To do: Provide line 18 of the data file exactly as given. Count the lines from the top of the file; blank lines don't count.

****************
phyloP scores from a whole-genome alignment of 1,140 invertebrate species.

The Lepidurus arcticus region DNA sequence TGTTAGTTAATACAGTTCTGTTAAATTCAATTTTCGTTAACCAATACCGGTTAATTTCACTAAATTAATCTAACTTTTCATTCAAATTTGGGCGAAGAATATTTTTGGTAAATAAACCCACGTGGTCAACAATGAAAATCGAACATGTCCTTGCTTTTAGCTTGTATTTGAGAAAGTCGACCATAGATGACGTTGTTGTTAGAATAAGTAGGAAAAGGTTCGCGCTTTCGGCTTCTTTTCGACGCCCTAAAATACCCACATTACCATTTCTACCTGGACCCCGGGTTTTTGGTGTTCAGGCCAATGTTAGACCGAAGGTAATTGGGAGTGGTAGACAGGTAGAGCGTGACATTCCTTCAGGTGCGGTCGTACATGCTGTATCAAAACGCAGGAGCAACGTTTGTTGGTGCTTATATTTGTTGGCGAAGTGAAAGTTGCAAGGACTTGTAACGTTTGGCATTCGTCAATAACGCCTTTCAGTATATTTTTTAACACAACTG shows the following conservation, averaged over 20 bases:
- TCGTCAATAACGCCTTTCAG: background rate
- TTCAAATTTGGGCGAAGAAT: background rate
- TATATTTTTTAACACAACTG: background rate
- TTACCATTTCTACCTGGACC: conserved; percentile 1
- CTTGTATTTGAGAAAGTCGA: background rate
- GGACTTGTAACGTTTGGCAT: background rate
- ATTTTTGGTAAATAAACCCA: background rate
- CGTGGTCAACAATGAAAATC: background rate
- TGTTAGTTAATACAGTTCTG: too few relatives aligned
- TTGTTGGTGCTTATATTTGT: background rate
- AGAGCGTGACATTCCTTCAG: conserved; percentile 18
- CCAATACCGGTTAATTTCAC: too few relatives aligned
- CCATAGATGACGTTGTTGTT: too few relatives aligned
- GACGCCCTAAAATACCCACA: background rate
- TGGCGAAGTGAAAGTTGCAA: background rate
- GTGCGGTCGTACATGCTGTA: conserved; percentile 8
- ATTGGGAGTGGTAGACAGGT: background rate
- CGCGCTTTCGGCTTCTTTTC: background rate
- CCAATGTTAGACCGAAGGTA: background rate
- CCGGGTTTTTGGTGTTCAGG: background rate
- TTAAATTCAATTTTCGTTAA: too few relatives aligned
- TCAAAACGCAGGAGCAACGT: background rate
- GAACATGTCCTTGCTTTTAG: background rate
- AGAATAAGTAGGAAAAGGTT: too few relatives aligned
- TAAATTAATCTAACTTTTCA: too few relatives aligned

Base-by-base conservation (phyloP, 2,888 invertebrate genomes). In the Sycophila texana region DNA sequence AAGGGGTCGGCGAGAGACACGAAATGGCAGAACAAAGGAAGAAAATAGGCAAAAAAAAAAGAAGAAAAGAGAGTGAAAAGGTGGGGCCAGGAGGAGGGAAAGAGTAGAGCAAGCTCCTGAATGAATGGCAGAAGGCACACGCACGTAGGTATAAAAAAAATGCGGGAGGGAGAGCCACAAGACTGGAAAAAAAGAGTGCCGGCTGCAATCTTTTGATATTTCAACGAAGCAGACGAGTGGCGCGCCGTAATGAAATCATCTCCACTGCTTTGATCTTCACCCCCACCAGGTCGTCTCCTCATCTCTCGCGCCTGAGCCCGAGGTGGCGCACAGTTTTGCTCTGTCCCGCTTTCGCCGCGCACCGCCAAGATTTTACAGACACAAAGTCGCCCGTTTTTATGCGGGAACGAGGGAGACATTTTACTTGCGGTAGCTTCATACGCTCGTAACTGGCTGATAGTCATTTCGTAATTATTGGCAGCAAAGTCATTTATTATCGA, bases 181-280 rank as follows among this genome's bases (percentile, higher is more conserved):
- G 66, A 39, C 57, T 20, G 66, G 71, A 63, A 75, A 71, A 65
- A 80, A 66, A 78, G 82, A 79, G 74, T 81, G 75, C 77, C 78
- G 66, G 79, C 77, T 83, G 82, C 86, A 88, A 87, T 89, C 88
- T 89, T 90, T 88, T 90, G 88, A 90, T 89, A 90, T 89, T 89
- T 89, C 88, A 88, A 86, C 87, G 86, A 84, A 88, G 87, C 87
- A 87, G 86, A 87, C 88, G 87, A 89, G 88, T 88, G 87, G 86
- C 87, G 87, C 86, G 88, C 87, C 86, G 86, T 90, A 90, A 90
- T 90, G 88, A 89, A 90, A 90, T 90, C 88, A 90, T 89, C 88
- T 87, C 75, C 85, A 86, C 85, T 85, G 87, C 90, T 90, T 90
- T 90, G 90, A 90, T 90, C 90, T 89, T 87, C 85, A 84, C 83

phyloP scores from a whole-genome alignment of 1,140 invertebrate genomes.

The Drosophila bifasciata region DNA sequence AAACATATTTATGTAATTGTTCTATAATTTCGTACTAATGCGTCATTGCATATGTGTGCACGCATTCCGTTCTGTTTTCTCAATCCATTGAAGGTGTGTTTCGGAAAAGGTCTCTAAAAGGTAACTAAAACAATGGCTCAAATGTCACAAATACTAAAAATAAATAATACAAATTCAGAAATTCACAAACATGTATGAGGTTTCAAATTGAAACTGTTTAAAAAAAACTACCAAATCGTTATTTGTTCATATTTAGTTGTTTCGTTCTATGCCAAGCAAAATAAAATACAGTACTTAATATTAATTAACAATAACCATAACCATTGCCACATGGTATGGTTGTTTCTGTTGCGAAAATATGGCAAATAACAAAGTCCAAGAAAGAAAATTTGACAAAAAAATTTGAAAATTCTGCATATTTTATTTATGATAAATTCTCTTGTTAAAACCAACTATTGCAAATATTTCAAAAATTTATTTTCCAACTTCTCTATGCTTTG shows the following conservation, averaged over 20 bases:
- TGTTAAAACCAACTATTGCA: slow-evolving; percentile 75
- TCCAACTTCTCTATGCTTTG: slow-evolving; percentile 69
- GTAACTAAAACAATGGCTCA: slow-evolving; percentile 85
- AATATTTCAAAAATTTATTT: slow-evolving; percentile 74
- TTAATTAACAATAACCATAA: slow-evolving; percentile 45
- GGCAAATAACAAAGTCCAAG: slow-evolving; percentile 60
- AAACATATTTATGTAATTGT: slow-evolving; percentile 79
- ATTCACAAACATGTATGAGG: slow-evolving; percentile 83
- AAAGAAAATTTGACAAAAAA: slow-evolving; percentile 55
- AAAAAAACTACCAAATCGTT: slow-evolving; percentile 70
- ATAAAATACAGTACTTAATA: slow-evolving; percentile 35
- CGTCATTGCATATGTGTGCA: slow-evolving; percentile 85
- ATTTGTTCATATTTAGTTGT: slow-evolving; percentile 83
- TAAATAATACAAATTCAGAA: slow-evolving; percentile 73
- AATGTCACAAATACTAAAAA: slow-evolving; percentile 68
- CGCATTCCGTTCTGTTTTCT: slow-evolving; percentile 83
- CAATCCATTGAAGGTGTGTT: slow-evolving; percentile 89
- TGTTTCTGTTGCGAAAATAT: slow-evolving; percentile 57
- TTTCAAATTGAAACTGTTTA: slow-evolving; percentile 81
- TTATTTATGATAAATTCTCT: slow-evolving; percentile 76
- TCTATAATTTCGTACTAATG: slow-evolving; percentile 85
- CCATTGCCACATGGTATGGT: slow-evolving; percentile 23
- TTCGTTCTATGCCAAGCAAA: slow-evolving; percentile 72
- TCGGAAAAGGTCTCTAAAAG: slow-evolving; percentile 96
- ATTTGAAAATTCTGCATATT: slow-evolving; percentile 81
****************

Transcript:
- GTGCGGTCGTACATGCTGTA: conserved; percentile 8